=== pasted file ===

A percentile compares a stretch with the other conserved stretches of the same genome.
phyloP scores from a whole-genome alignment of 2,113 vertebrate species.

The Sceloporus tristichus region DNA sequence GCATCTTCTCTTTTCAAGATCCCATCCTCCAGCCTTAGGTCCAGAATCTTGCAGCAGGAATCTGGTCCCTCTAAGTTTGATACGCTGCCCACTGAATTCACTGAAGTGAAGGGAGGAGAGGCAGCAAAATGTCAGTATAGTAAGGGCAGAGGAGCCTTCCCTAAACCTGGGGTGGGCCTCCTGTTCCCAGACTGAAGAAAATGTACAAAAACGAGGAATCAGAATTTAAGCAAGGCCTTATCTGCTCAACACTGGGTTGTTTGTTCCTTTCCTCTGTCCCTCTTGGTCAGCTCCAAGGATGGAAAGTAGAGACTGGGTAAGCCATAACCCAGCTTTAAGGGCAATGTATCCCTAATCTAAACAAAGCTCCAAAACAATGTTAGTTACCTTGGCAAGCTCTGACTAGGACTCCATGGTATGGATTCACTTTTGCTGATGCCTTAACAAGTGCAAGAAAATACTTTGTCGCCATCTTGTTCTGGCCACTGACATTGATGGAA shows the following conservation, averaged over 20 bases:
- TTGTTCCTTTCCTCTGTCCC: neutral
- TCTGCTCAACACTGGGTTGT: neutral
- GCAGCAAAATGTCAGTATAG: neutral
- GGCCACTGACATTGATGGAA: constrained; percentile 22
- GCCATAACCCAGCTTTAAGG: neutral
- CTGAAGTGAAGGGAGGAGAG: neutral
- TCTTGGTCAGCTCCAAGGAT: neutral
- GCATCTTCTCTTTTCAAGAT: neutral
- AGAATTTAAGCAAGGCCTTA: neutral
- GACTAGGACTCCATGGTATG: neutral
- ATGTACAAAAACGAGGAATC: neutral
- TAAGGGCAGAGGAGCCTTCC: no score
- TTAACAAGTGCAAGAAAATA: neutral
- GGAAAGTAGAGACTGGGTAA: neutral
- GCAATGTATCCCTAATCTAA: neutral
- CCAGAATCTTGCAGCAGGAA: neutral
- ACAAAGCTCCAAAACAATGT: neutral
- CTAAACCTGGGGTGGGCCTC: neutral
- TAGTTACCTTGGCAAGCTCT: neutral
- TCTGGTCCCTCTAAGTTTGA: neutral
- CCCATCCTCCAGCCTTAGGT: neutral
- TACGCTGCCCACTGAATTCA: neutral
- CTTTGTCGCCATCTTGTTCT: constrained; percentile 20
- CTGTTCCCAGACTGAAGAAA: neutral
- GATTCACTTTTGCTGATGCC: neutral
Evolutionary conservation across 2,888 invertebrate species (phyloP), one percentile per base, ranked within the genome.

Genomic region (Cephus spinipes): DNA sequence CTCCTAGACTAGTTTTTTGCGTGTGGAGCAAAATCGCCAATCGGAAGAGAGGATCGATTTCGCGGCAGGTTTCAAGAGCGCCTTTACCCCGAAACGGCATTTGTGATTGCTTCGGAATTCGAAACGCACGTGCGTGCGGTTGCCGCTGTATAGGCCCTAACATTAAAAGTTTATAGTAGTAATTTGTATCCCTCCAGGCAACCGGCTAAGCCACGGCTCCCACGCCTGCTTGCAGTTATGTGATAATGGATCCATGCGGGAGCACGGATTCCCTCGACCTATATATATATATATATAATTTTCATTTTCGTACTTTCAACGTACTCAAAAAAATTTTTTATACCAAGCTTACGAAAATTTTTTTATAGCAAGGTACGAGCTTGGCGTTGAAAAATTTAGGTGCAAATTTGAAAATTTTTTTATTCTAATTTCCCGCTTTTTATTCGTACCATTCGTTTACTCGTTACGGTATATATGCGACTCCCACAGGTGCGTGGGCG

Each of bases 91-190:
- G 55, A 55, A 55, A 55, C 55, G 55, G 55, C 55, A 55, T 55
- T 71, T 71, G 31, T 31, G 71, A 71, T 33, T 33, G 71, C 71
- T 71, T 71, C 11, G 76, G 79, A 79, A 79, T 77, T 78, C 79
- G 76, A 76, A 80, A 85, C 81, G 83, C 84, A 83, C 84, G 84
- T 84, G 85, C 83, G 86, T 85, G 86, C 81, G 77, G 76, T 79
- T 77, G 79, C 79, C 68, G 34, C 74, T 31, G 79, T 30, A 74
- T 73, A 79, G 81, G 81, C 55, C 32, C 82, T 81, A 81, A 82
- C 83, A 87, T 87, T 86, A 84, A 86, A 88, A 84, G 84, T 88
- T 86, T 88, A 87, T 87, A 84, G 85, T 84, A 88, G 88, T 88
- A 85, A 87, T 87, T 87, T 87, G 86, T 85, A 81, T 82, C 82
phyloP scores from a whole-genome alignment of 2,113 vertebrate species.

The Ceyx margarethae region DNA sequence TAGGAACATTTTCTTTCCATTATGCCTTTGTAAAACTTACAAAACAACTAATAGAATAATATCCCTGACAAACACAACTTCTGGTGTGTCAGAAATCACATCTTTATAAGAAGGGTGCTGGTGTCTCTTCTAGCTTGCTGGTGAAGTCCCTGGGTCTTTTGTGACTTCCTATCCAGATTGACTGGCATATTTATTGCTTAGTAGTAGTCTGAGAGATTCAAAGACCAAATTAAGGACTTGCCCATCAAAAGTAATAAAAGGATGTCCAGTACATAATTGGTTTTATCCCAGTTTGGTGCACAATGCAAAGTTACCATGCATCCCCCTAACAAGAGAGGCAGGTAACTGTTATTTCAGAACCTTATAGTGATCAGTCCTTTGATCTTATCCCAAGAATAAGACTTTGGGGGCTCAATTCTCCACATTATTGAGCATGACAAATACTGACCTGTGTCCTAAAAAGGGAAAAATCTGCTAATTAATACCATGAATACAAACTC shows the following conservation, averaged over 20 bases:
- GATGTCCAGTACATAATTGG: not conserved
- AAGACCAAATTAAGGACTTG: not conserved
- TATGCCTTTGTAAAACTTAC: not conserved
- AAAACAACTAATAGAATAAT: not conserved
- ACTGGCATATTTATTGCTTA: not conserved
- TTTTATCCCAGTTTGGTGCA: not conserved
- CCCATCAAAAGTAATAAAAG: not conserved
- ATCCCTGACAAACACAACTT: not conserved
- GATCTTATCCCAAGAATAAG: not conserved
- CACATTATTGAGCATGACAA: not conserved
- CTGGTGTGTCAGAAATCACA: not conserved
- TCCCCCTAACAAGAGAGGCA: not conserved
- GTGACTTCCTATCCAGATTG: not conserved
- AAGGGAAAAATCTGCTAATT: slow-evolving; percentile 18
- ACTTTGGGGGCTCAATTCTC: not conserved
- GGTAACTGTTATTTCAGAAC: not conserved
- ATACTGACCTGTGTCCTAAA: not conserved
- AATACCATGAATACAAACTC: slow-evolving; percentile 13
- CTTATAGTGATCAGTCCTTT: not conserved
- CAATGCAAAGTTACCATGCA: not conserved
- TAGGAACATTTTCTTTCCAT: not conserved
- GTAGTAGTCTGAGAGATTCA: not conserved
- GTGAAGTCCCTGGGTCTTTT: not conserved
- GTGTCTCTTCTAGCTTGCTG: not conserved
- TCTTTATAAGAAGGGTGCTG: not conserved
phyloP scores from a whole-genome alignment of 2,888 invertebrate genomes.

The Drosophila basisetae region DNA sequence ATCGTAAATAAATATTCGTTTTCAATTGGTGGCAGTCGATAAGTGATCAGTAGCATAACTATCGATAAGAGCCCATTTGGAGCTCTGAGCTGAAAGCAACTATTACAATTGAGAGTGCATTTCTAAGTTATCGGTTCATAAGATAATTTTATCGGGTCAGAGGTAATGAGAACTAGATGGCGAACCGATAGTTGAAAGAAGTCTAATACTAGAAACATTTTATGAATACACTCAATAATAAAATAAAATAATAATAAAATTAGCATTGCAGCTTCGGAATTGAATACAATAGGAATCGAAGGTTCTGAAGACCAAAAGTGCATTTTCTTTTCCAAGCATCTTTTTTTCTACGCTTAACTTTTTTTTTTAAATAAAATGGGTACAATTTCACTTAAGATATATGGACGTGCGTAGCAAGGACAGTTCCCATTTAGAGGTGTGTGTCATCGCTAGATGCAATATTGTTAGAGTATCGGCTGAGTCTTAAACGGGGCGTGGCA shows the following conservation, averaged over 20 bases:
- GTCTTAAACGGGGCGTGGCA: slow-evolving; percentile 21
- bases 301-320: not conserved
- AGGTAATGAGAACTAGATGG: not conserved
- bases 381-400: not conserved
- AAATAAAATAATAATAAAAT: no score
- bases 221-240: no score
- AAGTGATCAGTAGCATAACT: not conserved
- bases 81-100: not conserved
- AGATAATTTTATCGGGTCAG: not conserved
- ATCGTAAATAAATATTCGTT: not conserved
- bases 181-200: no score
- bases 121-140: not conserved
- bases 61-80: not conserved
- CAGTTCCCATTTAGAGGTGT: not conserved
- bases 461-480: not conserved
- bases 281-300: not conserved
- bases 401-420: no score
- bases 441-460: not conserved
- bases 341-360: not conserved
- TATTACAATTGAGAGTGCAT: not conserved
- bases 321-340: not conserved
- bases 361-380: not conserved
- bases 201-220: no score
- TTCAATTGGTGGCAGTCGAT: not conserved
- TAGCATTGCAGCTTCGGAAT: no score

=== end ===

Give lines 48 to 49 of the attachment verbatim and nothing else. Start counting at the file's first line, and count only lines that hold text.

- ACTGGCATATTTATTGCTTA: not conserved
- TTTTATCCCAGTTTGGTGCA: not conserved